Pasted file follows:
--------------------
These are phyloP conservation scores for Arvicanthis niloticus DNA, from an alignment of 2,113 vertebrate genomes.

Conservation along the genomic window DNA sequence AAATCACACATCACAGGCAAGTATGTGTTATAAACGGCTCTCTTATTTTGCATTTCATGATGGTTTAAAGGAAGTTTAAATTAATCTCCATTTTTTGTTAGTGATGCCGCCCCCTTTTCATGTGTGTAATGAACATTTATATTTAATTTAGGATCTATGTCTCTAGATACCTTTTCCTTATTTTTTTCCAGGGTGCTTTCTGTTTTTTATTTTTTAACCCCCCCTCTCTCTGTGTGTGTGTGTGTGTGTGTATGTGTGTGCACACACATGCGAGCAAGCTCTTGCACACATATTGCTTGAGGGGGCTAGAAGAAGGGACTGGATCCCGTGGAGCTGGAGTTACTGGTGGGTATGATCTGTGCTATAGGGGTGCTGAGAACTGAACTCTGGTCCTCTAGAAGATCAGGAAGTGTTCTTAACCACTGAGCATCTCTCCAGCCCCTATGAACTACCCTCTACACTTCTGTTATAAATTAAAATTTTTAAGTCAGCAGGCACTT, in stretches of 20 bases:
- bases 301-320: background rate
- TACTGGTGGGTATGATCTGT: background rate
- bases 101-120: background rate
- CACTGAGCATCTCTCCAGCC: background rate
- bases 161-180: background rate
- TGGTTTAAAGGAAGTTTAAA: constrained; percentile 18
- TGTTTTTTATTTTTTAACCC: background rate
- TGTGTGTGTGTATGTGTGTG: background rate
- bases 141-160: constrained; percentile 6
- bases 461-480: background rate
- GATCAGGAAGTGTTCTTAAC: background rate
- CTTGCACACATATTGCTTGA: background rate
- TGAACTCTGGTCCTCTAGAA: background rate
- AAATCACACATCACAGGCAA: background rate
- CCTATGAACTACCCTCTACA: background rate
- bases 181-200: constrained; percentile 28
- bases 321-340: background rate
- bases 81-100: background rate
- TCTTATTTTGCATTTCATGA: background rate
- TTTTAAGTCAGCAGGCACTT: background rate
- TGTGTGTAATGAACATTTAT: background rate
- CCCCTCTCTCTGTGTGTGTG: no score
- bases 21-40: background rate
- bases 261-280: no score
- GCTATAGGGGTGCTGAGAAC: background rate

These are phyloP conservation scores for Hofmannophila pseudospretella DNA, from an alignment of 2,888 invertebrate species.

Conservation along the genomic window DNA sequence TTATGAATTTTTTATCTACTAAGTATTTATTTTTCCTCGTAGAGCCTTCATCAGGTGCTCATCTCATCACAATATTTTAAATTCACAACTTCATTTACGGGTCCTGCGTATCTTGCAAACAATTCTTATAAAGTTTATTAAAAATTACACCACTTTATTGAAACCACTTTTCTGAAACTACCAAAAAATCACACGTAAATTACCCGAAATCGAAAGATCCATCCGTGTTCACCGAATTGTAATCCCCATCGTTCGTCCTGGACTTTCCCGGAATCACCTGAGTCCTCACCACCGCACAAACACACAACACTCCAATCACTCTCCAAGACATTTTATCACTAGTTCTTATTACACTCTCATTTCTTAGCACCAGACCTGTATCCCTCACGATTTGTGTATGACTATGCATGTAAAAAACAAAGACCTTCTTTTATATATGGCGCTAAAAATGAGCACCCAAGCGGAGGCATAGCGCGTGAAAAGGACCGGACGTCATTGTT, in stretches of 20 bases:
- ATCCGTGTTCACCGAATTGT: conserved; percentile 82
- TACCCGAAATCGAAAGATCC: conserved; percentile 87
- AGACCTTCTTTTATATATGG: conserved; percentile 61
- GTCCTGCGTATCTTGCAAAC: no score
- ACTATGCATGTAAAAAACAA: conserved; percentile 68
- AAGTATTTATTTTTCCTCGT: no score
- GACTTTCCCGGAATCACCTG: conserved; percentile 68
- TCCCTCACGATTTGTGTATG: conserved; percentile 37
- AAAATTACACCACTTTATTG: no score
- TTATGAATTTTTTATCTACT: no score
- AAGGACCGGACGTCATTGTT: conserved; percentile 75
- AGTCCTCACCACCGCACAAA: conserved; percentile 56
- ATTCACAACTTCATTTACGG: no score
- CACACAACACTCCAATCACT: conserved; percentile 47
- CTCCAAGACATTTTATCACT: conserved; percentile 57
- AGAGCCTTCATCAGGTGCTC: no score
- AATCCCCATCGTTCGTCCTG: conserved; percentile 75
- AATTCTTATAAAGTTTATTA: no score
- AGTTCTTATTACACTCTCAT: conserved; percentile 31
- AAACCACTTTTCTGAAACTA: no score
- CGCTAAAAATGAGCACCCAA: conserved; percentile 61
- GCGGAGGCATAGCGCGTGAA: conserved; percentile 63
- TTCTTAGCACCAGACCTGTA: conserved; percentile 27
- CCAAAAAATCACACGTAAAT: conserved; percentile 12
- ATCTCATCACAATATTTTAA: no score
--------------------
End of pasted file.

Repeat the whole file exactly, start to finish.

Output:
These are phyloP conservation scores for Arvicanthis niloticus DNA, from an alignment of 2,113 vertebrate genomes.

Conservation along the genomic window DNA sequence AAATCACACATCACAGGCAAGTATGTGTTATAAACGGCTCTCTTATTTTGCATTTCATGATGGTTTAAAGGAAGTTTAAATTAATCTCCATTTTTTGTTAGTGATGCCGCCCCCTTTTCATGTGTGTAATGAACATTTATATTTAATTTAGGATCTATGTCTCTAGATACCTTTTCCTTATTTTTTTCCAGGGTGCTTTCTGTTTTTTATTTTTTAACCCCCCCTCTCTCTGTGTGTGTGTGTGTGTGTGTATGTGTGTGCACACACATGCGAGCAAGCTCTTGCACACATATTGCTTGAGGGGGCTAGAAGAAGGGACTGGATCCCGTGGAGCTGGAGTTACTGGTGGGTATGATCTGTGCTATAGGGGTGCTGAGAACTGAACTCTGGTCCTCTAGAAGATCAGGAAGTGTTCTTAACCACTGAGCATCTCTCCAGCCCCTATGAACTACCCTCTACACTTCTGTTATAAATTAAAATTTTTAAGTCAGCAGGCACTT, in stretches of 20 bases:
- bases 301-320: background rate
- TACTGGTGGGTATGATCTGT: background rate
- bases 101-120: background rate
- CACTGAGCATCTCTCCAGCC: background rate
- bases 161-180: background rate
- TGGTTTAAAGGAAGTTTAAA: constrained; percentile 18
- TGTTTTTTATTTTTTAACCC: background rate
- TGTGTGTGTGTATGTGTGTG: background rate
- bases 141-160: constrained; percentile 6
- bases 461-480: background rate
- GATCAGGAAGTGTTCTTAAC: background rate
- CTTGCACACATATTGCTTGA: background rate
- TGAACTCTGGTCCTCTAGAA: background rate
- AAATCACACATCACAGGCAA: background rate
- CCTATGAACTACCCTCTACA: background rate
- bases 181-200: constrained; percentile 28
- bases 321-340: background rate
- bases 81-100: background rate
- TCTTATTTTGCATTTCATGA: background rate
- TTTTAAGTCAGCAGGCACTT: background rate
- TGTGTGTAATGAACATTTAT: background rate
- CCCCTCTCTCTGTGTGTGTG: no score
- bases 21-40: background rate
- bases 261-280: no score
- GCTATAGGGGTGCTGAGAAC: background rate

These are phyloP conservation scores for Hofmannophila pseudospretella DNA, from an alignment of 2,888 invertebrate species.

Conservation along the genomic window DNA sequence TTATGAATTTTTTATCTACTAAGTATTTATTTTTCCTCGTAGAGCCTTCATCAGGTGCTCATCTCATCACAATATTTTAAATTCACAACTTCATTTACGGGTCCTGCGTATCTTGCAAACAATTCTTATAAAGTTTATTAAAAATTACACCACTTTATTGAAACCACTTTTCTGAAACTACCAAAAAATCACACGTAAATTACCCGAAATCGAAAGATCCATCCGTGTTCACCGAATTGTAATCCCCATCGTTCGTCCTGGACTTTCCCGGAATCACCTGAGTCCTCACCACCGCACAAACACACAACACTCCAATCACTCTCCAAGACATTTTATCACTAGTTCTTATTACACTCTCATTTCTTAGCACCAGACCTGTATCCCTCACGATTTGTGTATGACTATGCATGTAAAAAACAAAGACCTTCTTTTATATATGGCGCTAAAAATGAGCACCCAAGCGGAGGCATAGCGCGTGAAAAGGACCGGACGTCATTGTT, in stretches of 20 bases:
- ATCCGTGTTCACCGAATTGT: conserved; percentile 82
- TACCCGAAATCGAAAGATCC: conserved; percentile 87
- AGACCTTCTTTTATATATGG: conserved; percentile 61
- GTCCTGCGTATCTTGCAAAC: no score
- ACTATGCATGTAAAAAACAA: conserved; percentile 68
- AAGTATTTATTTTTCCTCGT: no score
- GACTTTCCCGGAATCACCTG: conserved; percentile 68
- TCCCTCACGATTTGTGTATG: conserved; percentile 37
- AAAATTACACCACTTTATTG: no score
- TTATGAATTTTTTATCTACT: no score
- AAGGACCGGACGTCATTGTT: conserved; percentile 75
- AGTCCTCACCACCGCACAAA: conserved; percentile 56
- ATTCACAACTTCATTTACGG: no score
- CACACAACACTCCAATCACT: conserved; percentile 47
- CTCCAAGACATTTTATCACT: conserved; percentile 57
- AGAGCCTTCATCAGGTGCTC: no score
- AATCCCCATCGTTCGTCCTG: conserved; percentile 75
- AATTCTTATAAAGTTTATTA: no score
- AGTTCTTATTACACTCTCAT: conserved; percentile 31
- AAACCACTTTTCTGAAACTA: no score
- CGCTAAAAATGAGCACCCAA: conserved; percentile 61
- GCGGAGGCATAGCGCGTGAA: conserved; percentile 63
- TTCTTAGCACCAGACCTGTA: conserved; percentile 27
- CCAAAAAATCACACGTAAAT: conserved; percentile 12
- ATCTCATCACAATATTTTAA: no score